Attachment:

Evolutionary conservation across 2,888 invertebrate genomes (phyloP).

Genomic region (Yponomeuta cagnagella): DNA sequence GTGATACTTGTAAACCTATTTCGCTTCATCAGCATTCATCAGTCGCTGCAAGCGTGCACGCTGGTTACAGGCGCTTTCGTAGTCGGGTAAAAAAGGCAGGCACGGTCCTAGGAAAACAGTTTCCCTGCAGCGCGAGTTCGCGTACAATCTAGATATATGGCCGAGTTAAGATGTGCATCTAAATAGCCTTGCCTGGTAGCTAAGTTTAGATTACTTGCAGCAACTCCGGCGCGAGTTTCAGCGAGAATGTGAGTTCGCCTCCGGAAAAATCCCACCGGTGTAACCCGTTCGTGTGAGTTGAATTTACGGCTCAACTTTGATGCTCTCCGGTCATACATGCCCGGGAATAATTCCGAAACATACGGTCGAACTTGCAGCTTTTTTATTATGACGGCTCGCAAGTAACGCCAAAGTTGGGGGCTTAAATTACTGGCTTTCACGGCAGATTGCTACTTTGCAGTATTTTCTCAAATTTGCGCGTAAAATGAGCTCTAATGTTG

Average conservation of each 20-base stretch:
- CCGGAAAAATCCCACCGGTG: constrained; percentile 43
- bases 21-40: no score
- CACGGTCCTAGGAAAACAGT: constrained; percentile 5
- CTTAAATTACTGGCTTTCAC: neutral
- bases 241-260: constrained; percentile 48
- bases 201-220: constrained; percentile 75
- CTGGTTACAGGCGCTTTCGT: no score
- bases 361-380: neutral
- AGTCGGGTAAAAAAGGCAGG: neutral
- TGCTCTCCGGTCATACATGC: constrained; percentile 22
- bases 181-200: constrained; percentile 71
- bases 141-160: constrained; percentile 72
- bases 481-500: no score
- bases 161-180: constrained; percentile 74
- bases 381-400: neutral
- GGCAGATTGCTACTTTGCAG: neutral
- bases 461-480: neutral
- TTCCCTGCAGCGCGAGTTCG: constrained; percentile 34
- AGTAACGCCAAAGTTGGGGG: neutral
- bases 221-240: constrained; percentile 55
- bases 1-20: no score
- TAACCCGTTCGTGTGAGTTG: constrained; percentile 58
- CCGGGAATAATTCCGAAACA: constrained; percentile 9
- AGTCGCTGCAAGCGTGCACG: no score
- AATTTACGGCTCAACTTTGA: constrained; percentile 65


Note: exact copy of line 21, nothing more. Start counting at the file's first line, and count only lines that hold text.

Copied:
- TTCCCTGCAGCGCGAGTTCG: constrained; percentile 34